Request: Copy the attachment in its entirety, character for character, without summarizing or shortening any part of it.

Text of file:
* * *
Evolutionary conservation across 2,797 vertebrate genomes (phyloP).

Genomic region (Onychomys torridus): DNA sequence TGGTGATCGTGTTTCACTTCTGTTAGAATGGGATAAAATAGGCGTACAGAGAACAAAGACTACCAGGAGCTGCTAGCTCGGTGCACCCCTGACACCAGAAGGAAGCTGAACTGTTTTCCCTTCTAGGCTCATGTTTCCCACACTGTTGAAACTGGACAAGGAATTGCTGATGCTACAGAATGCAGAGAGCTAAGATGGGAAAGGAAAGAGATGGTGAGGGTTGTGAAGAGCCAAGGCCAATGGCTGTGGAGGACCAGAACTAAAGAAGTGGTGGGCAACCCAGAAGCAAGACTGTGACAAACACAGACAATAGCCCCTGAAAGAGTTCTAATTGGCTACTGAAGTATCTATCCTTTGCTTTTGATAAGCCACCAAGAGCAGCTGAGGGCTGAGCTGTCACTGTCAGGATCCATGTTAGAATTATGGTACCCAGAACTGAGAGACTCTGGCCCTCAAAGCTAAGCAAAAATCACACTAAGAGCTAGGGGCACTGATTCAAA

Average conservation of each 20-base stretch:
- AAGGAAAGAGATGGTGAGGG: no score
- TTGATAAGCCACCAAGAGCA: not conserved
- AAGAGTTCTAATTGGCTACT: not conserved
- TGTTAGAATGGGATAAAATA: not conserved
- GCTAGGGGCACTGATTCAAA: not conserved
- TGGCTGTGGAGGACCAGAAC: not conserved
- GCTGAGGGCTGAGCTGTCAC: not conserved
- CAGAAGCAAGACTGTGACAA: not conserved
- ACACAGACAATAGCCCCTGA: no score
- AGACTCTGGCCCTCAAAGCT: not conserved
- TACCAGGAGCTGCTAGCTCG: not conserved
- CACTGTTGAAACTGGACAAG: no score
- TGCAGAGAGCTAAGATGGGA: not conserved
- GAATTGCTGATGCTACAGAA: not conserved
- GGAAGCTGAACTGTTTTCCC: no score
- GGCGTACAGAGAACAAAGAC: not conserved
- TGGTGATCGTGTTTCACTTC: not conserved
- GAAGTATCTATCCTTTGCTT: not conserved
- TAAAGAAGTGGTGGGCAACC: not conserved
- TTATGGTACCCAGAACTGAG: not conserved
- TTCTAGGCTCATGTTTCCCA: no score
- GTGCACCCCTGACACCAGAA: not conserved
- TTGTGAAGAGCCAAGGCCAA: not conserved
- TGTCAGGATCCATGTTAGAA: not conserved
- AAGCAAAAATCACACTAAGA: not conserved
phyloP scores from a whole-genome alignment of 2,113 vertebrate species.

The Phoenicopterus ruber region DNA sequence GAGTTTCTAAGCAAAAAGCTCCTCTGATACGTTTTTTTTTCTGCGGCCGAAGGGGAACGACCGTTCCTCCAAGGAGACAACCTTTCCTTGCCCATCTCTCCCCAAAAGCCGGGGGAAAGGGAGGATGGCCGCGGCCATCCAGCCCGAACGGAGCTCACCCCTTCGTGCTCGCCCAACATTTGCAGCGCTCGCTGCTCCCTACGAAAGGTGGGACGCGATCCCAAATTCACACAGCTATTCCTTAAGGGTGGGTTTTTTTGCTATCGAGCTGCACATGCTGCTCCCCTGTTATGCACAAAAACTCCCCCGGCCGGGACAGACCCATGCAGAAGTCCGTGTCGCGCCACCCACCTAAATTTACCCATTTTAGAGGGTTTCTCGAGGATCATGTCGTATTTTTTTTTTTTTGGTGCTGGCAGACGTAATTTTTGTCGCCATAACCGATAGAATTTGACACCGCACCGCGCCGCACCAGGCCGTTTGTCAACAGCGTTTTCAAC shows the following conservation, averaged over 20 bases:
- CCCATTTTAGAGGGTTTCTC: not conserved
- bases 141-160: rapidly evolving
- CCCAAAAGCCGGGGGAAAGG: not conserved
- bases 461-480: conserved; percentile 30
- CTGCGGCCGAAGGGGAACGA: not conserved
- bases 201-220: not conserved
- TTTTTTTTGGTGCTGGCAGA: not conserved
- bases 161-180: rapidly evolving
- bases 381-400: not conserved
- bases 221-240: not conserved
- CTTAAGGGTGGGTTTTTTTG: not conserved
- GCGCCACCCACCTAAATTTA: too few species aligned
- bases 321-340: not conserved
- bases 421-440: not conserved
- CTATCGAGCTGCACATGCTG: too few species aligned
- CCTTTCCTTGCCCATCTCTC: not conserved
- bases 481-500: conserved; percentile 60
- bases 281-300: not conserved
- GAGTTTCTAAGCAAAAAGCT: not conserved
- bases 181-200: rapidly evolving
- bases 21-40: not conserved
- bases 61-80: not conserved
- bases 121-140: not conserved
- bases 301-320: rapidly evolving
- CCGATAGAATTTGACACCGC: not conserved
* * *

Evolutionary conservation across 2,797 vertebrate genomes (phyloP).

Genomic region (Onychomys torridus): DNA sequence TGGTGATCGTGTTTCACTTCTGTTAGAATGGGATAAAATAGGCGTACAGAGAACAAAGACTACCAGGAGCTGCTAGCTCGGTGCACCCCTGACACCAGAAGGAAGCTGAACTGTTTTCCCTTCTAGGCTCATGTTTCCCACACTGTTGAAACTGGACAAGGAATTGCTGATGCTACAGAATGCAGAGAGCTAAGATGGGAAAGGAAAGAGATGGTGAGGGTTGTGAAGAGCCAAGGCCAATGGCTGTGGAGGACCAGAACTAAAGAAGTGGTGGGCAACCCAGAAGCAAGACTGTGACAAACACAGACAATAGCCCCTGAAAGAGTTCTAATTGGCTACTGAAGTATCTATCCTTTGCTTTTGATAAGCCACCAAGAGCAGCTGAGGGCTGAGCTGTCACTGTCAGGATCCATGTTAGAATTATGGTACCCAGAACTGAGAGACTCTGGCCCTCAAAGCTAAGCAAAAATCACACTAAGAGCTAGGGGCACTGATTCAAA

Average conservation of each 20-base stretch:
- AAGGAAAGAGATGGTGAGGG: no score
- TTGATAAGCCACCAAGAGCA: not conserved
- AAGAGTTCTAATTGGCTACT: not conserved
- TGTTAGAATGGGATAAAATA: not conserved
- GCTAGGGGCACTGATTCAAA: not conserved
- TGGCTGTGGAGGACCAGAAC: not conserved
- GCTGAGGGCTGAGCTGTCAC: not conserved
- CAGAAGCAAGACTGTGACAA: not conserved
- ACACAGACAATAGCCCCTGA: no score
- AGACTCTGGCCCTCAAAGCT: not conserved
- TACCAGGAGCTGCTAGCTCG: not conserved
- CACTGTTGAAACTGGACAAG: no score
- TGCAGAGAGCTAAGATGGGA: not conserved
- GAATTGCTGATGCTACAGAA: not conserved
- GGAAGCTGAACTGTTTTCCC: no score
- GGCGTACAGAGAACAAAGAC: not conserved
- TGGTGATCGTGTTTCACTTC: not conserved
- GAAGTATCTATCCTTTGCTT: not conserved
- TAAAGAAGTGGTGGGCAACC: not conserved
- TTATGGTACCCAGAACTGAG: not conserved
- TTCTAGGCTCATGTTTCCCA: no score
- GTGCACCCCTGACACCAGAA: not conserved
- TTGTGAAGAGCCAAGGCCAA: not conserved
- TGTCAGGATCCATGTTAGAA: not conserved
- AAGCAAAAATCACACTAAGA: not conserved
phyloP scores from a whole-genome alignment of 2,113 vertebrate species.

The Phoenicopterus ruber region DNA sequence GAGTTTCTAAGCAAAAAGCTCCTCTGATACGTTTTTTTTTCTGCGGCCGAAGGGGAACGACCGTTCCTCCAAGGAGACAACCTTTCCTTGCCCATCTCTCCCCAAAAGCCGGGGGAAAGGGAGGATGGCCGCGGCCATCCAGCCCGAACGGAGCTCACCCCTTCGTGCTCGCCCAACATTTGCAGCGCTCGCTGCTCCCTACGAAAGGTGGGACGCGATCCCAAATTCACACAGCTATTCCTTAAGGGTGGGTTTTTTTGCTATCGAGCTGCACATGCTGCTCCCCTGTTATGCACAAAAACTCCCCCGGCCGGGACAGACCCATGCAGAAGTCCGTGTCGCGCCACCCACCTAAATTTACCCATTTTAGAGGGTTTCTCGAGGATCATGTCGTATTTTTTTTTTTTTGGTGCTGGCAGACGTAATTTTTGTCGCCATAACCGATAGAATTTGACACCGCACCGCGCCGCACCAGGCCGTTTGTCAACAGCGTTTTCAAC shows the following conservation, averaged over 20 bases:
- CCCATTTTAGAGGGTTTCTC: not conserved
- bases 141-160: rapidly evolving
- CCCAAAAGCCGGGGGAAAGG: not conserved
- bases 461-480: conserved; percentile 30
- CTGCGGCCGAAGGGGAACGA: not conserved
- bases 201-220: not conserved
- TTTTTTTTGGTGCTGGCAGA: not conserved
- bases 161-180: rapidly evolving
- bases 381-400: not conserved
- bases 221-240: not conserved
- CTTAAGGGTGGGTTTTTTTG: not conserved
- GCGCCACCCACCTAAATTTA: too few species aligned
- bases 321-340: not conserved
- bases 421-440: not conserved
- CTATCGAGCTGCACATGCTG: too few species aligned
- CCTTTCCTTGCCCATCTCTC: not conserved
- bases 481-500: conserved; percentile 60
- bases 281-300: not conserved
- GAGTTTCTAAGCAAAAAGCT: not conserved
- bases 181-200: rapidly evolving
- bases 21-40: not conserved
- bases 61-80: not conserved
- bases 121-140: not conserved
- bases 301-320: rapidly evolving
- CCGATAGAATTTGACACCGC: not conserved